I wanted to share this great blog post from Annie Getsinger, reporter over at the Decatur Herald & Review. It’s always great to read about someone being given a second chance at life due to the selfless decision of another person. Thanks for sharing and spreading the word Annie!
You can check out the post here and I’ve also included below.
Heart and Soul
By Annie Getsinger February 19, 2008 at 7:26 pm
Some nights as I lay awake in bed, I become aware of the sound of my own heart beating. In the moments before sleep, I listen to the gentle “lub-dub” sounds and wonder.
My heart is very much a part of me — an essential component. But hearing its beat almost makes it seem something separate at times — like isolating the bass line of your favorite song. Its gentle thumping is al-ways there to lend a beat, a meaning.
I think of it, an organ the size of my fist, its intricate plumbing and mechanical pumping sustaining my life. Without it, I know I would die, but in my daily life, I’m barely conscious of its ceaseless functioning.
Several weeks ago, I had the chance to meet Kaleb Snyder, a 10-year-old Maroa boy who had a heart transplant in January after a bout with a virus. Getting to know Kaleb and his family made me much more aware of the muscular organ beating inside my chest — of the power of my own heart.
The family waited for news of Kaleb’s new heart as doctors intervened, surgically connecting Kaleb to the Berlin Heart, a German device that would keep him alive by doing the job of his heart until a transplant became available. They waited for another family’s tragedy to save the life of their son. Their hope and another family’s grief were intertwined in an unthinkable way.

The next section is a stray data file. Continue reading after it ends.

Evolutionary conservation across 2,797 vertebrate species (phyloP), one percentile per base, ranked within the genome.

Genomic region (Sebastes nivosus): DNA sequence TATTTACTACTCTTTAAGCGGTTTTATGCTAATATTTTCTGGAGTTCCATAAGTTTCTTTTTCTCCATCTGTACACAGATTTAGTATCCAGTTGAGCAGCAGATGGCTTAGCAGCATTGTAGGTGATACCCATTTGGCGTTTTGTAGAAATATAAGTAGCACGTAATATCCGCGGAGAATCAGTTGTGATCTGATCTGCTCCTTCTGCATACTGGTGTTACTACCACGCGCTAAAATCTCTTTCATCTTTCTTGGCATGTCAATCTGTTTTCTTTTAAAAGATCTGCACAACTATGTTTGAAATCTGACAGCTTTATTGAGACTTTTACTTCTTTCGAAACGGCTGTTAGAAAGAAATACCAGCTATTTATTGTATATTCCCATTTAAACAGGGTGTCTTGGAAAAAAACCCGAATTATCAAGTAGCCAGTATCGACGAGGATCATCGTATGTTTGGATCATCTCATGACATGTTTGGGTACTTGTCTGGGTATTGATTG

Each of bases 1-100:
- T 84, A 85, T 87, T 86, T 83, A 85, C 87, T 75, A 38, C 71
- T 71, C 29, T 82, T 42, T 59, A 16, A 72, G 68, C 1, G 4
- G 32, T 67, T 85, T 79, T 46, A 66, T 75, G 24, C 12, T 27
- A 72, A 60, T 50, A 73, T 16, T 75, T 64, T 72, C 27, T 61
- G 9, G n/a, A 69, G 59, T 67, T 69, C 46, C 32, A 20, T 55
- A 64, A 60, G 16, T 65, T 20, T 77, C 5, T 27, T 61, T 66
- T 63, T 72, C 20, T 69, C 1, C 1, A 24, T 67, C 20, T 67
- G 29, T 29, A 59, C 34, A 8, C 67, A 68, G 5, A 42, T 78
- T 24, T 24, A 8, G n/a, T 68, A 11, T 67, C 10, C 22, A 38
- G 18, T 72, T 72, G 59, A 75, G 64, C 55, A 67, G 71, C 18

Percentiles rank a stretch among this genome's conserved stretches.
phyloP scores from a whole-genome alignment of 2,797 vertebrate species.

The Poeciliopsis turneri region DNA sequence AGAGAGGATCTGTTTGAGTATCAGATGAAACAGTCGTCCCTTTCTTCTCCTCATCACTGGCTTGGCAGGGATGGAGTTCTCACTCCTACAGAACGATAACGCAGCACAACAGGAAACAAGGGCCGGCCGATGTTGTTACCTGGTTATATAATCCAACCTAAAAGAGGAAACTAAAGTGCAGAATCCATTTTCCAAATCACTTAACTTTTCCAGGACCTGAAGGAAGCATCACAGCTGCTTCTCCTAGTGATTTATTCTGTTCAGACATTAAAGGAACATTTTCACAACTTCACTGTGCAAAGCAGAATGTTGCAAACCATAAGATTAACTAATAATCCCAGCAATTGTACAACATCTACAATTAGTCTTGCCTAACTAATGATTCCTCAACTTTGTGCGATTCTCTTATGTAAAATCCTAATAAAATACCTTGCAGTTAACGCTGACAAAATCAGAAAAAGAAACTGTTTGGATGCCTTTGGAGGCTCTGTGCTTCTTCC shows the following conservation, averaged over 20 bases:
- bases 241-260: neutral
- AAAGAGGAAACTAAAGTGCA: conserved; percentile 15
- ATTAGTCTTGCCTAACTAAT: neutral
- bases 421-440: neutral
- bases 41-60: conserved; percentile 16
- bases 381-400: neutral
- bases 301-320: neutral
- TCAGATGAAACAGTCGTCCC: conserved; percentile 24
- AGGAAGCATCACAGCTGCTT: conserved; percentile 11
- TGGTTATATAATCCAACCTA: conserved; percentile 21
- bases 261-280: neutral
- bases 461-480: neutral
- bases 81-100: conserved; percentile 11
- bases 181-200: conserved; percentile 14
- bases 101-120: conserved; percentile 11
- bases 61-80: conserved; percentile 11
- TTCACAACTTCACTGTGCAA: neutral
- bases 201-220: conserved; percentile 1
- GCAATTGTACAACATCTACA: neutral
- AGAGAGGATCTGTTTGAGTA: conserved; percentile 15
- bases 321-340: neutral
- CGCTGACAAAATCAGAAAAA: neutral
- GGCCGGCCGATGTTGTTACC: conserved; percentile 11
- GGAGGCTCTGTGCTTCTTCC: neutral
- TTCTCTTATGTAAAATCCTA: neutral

But the Snyders found solace in their faith. Kaleb’s father, Mark Snyder, remembered a priest’s kind words in St. Louis, where Kaleb was in the hospital. His wisdom helped the worried parents reconcile their feelings. He said that their prayers were not for another child to die, but for a family out there to make a good choice — organ donation.
Within a matter of days, that lifesaving choice was made. A healthy heart was on its way to St. Louis. And the same child’s lungs would save the life of another youngster at the children’s hospital. Without the family’s decision to share that child’s organs and all the other individuals who give of themselves after they are gone, Kaleb and others like him would not receive the gift of a second chance.
The Donate Life Illinois campaign is an 18-month effort to encourage Illinois residents to join the state or-gan/tissue donor registry. Kaleb’s mother, Kathy Snyder, mentioned it to me while I was reporting on Kaleb’s story. She wanted to encourage people to visit the campaign Web site at https://www.iamareyou.org/.
There, it takes just a few minutes to register with your license, address and contact information. The site also provides information about organ donation and the impact it can have on others’ lives. But nothing about that impact, that ultimate gift, hit home for me as much as when I looked at Kaleb just sitting on his couch and petting his dachshund, Deuce. His life was just beginning.
I urge you to check out the Donate Life Illinois Web site. Investigate organ donation, and decide if it’s something that might be something you’d want to do. In a family’s time of loss, someone could have everything to gain.